If your cabinets are in good structural shape and you like the existing layout, then you're a good candidate for refacing. Craftsmanship was better in the "old days," so most pre-1980 cabinets are probably better than anything you could find at your home renovation retailer. All they need is some DIY love and they'll be as good as new.
So what exactly is refacing? Good question with an easy answer -- refacing means replacing the doors, drawer fronts and hardware, and covering the sides and framework with stick-on veneer or glued-on plywood. What you get is a new-looking cabinet at about half the cost. You also avoid the mess and inconvenience of completely removing and replacing your cabinets. If this sounds good, let's move ahead:
Step one: Research your options. Look on the Internet to find the hundreds of companies that offer refacing materials. There are a lot to choose from, and it's safe to say that someone out there makes a cabinet door that fits your taste. The major home-improvement retail stores also sell these items special order -- there are far too many styles to keep in stock. In your research, determine whether or not you want to use plywood or a self-adhesive covering (SAC) for your end panels and frames. The plywood comes in precut pieces and is glued on the exposed sides of the cabinet box. The self-adhesive covering is a thin sheet of wood or woodlike laminate that's peeled and stuck or ironed onto the front of the cabinet frame.
Step two: Measure your cabinets. Once you've researched and decided the direction you'd like to go, you'll need accurate measurements to order your materials. Sketch out a rough drawing of your cabinet layout and label the different sections to help you keep everything in order. Measure the cabinet doors and drawer fronts with a tape measure and record your lengths and widths on your diagram.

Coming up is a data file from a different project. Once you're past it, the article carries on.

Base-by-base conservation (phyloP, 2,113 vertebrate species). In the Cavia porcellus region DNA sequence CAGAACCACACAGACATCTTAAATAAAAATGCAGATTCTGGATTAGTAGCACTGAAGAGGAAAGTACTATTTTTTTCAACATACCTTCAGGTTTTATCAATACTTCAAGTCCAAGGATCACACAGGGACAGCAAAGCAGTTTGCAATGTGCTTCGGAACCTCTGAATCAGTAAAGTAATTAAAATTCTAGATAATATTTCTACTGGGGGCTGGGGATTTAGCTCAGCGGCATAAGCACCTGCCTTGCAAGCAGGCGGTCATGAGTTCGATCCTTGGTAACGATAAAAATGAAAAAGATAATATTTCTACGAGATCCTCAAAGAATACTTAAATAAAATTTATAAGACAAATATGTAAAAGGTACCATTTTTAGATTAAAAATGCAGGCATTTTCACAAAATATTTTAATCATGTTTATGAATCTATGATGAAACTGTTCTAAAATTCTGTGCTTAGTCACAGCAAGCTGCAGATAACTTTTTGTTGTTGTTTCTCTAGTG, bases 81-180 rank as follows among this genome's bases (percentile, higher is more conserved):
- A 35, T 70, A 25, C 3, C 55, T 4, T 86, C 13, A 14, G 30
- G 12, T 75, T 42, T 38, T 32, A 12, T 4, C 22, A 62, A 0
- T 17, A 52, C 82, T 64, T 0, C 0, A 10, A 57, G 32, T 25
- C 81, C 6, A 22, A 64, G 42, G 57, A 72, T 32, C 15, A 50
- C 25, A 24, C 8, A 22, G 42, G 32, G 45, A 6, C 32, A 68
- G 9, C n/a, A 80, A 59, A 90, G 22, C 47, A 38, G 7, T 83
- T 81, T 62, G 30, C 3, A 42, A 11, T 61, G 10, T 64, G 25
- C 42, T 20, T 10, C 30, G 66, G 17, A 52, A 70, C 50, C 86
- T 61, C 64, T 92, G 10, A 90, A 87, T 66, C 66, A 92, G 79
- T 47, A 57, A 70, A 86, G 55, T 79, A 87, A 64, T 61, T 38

Step three: Remove doors, drawer fronts and hardware. With a screwdriver, remove the cabinet doors, drawer fronts, hinges and hardware. If you plan to reuse the hinges and hardware save them with the screws for later. Next, lightly hand-sand all surfaces of the cabinet box and end panels. Use 150-grit sandpaper and never use a power sander -- it will dig in too much. Your goal is to simply scuff the surface somewhat to allow for better adhesion of the plywood or SAC. After you sand, use a tack cloth to clean the dust from the surface and then wash everything with some warm, soapy water. Tack cloth is basically just sticky gauze used to clean sanded surfaces and can be found in any hardware store.
In the next section, we'll get into the next step in your refacing journey.